Despite being one of the most common maneuvers that drivers perform, many motorists fail to follow proper procedures when changing lanes on the highway or other roadways. Improper lane changes are a common reason for vehicle collisions across the country, and these kind of accidents often result in serious property damage and injury to the motorists and passengers involved. Most states have outlined proper lane changing procedures, and impose a duty on motorists to ensure that they safely change lanes, which includes the appropriate and timely use of turn signals.
As a foundational matter, most states require that when a road is divided into two or more lanes, vehicles should not use more than one lane. There are some exceptions for oversized loads and commercial vehicles, but most normal vehicles are restricted to a single lane of travel. In order to deviate from their lane, a driver should normally notify other drivers of the likely lane change by use of a signal. This allows other drivers to anticipate the movement of other automobiles, and allow space for the lane change in order to avoid collisions. Despite this requirement, many drivers fail to use their signals (at all or before a lane change is initiated), or make rapid and successive lane changes at high speeds. Some drivers misjudge the amount of space available in the lane they wish to enter, while others fail to check their mirror and blind spots. Regardless of the reason, determining who is at fault after an accident that results from a lane change can be crucial as the at-fault party is generally required to pay for the injured party’s damages, usually through an insurance claim.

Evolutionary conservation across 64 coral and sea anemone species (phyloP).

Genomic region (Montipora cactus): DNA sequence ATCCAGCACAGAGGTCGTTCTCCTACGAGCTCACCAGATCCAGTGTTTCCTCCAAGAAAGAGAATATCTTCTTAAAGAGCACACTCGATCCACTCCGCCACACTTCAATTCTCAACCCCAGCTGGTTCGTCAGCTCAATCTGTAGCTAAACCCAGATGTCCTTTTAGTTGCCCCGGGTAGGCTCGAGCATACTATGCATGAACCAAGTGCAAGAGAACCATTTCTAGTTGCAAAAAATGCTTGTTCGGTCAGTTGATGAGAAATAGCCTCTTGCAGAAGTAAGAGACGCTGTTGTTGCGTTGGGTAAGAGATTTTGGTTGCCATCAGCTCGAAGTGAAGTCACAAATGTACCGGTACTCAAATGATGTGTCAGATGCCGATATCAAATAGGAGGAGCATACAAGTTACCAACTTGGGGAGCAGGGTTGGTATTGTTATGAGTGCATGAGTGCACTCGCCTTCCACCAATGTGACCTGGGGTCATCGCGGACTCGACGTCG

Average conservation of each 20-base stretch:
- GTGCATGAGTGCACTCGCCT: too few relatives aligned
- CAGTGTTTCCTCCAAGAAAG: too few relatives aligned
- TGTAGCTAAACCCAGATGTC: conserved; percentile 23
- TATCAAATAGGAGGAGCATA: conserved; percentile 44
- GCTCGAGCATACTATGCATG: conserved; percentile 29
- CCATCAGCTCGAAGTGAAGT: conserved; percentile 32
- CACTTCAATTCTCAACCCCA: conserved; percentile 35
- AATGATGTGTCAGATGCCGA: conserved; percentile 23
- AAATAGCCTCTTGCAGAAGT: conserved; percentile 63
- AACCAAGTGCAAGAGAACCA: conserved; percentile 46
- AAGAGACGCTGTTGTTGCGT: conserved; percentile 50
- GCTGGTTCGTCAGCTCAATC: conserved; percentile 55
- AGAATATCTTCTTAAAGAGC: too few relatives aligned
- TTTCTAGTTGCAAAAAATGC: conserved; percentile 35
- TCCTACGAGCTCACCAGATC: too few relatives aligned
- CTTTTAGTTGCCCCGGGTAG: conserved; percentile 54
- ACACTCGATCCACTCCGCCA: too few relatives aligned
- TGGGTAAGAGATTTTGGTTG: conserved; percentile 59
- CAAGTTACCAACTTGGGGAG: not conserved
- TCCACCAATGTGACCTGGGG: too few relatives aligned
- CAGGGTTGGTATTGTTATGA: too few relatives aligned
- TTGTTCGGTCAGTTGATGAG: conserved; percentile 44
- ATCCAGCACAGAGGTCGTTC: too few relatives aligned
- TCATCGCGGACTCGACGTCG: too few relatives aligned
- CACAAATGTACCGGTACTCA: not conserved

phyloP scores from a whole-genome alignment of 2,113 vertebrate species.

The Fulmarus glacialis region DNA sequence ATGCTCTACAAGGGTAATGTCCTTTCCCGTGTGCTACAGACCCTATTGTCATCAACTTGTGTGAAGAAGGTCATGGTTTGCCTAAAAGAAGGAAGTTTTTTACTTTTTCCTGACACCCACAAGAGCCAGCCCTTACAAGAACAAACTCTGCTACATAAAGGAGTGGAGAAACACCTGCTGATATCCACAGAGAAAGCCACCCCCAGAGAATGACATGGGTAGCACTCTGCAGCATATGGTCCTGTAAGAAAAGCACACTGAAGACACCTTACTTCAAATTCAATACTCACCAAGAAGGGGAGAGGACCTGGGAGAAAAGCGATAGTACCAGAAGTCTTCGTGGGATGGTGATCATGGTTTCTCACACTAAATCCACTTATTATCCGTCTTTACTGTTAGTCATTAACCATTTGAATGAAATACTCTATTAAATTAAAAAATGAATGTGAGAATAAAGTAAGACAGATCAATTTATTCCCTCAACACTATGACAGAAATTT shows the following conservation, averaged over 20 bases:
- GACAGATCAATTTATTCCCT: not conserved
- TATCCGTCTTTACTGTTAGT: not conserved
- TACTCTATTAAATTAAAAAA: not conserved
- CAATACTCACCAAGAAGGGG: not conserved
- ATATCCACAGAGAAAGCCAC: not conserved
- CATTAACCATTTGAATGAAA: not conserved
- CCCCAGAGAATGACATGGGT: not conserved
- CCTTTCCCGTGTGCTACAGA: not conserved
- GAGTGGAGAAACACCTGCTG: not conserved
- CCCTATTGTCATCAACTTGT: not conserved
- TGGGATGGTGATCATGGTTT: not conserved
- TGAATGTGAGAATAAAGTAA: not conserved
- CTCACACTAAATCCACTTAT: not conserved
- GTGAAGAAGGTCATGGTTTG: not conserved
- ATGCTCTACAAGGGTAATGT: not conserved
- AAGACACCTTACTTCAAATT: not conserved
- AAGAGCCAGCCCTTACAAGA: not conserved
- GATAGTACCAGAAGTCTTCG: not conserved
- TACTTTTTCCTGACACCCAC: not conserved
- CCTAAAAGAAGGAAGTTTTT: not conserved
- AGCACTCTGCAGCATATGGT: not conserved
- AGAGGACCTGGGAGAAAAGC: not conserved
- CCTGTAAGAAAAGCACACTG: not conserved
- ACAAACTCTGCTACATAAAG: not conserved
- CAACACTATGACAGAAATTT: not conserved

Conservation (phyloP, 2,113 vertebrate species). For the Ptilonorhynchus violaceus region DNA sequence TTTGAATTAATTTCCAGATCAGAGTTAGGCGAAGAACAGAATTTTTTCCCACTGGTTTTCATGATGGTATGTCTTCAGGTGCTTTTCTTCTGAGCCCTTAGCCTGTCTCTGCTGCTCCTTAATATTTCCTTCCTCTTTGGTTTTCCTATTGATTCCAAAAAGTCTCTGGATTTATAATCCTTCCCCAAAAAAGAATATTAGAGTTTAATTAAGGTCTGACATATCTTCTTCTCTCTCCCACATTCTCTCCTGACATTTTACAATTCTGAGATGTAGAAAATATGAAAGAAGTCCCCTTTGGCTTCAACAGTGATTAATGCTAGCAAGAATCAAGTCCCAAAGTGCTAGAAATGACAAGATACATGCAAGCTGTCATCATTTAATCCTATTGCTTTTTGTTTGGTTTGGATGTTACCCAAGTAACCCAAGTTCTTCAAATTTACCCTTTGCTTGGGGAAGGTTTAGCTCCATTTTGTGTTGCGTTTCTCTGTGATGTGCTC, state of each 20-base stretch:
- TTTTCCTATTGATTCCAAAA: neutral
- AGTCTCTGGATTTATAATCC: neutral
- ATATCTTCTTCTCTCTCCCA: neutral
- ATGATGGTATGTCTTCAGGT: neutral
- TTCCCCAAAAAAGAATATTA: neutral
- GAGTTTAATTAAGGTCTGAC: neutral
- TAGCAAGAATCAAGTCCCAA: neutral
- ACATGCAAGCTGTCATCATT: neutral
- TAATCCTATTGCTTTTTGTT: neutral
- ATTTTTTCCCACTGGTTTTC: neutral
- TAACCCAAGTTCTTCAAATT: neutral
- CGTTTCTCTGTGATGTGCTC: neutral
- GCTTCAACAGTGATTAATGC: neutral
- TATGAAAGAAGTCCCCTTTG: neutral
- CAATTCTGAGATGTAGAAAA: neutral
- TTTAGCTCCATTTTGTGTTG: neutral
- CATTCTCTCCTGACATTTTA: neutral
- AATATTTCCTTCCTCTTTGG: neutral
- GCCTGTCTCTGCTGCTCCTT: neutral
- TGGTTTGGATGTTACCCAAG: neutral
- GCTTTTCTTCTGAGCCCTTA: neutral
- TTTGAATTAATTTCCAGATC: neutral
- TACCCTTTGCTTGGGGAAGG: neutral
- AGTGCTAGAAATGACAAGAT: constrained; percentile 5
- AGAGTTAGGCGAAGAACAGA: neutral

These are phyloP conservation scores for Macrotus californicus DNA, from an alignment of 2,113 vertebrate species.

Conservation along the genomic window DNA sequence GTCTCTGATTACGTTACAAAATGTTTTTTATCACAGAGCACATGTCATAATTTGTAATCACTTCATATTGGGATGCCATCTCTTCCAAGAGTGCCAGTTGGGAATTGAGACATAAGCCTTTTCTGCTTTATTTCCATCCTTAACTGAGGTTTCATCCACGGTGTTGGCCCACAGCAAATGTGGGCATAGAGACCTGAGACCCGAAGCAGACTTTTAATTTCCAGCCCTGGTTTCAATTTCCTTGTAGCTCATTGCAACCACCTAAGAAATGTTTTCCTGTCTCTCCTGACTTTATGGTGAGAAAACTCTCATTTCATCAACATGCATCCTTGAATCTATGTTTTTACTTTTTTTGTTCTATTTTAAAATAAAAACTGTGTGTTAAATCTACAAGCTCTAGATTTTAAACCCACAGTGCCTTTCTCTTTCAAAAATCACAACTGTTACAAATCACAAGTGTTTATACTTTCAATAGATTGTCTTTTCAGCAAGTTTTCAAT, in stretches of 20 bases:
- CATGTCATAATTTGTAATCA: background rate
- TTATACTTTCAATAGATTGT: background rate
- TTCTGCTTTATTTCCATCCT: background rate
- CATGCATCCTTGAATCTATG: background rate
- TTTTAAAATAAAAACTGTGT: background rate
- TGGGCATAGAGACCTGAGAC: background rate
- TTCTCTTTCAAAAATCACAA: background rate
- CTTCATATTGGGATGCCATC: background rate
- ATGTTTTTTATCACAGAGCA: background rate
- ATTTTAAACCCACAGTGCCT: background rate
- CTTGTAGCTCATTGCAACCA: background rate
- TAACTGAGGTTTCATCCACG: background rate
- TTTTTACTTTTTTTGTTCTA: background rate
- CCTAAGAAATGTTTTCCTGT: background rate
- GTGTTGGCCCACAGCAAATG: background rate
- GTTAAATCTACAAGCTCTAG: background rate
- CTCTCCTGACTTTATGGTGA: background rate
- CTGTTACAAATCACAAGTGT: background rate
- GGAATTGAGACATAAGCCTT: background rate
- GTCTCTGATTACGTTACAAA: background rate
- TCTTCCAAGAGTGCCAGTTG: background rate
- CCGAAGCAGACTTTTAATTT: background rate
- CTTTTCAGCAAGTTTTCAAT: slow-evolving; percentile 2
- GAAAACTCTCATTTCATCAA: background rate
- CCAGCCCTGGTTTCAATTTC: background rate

Typically, the driver who enters a lane with moving traffic and hits another vehicle is found to be the at-fault party. This general rule applies to many scenarios, including highway driving, merging from an on or off-ramp, or pulling into traffic from a stopped or parked position. Proof that the driver who caused the collision didn’t use their turn signal during a lane change that results in an accident can form the basis for a negligence claim, which may make it easier for injured parties to recover compensation for their property and bodily damages. Those involved in a lane change accident should ensure that a police report is filled out in order to establish for the record (and potential insurance claims or litigation) the respective actions of all involved parties.
The overall determination of fault may be influenced by the actions of both drivers, as well as weather conditions and other variables. Due to the complexity and large amount of variables involved in a lane-changing accident, it is possible that both drivers contributed in some fashion to the collision. For this reason, it is important to follow all rules of the road in your jurisdiction, stay aware of the movement of other drivers, and be sure to document all relevant information if you are involved in an accident caused by a negligent lane change.
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Saladino & Schaaf, PLLC is a Personal Injury Law Firm with offices in Paducah, KY and Murray, KY. We serve clients throughout Kentucky and Illinois.
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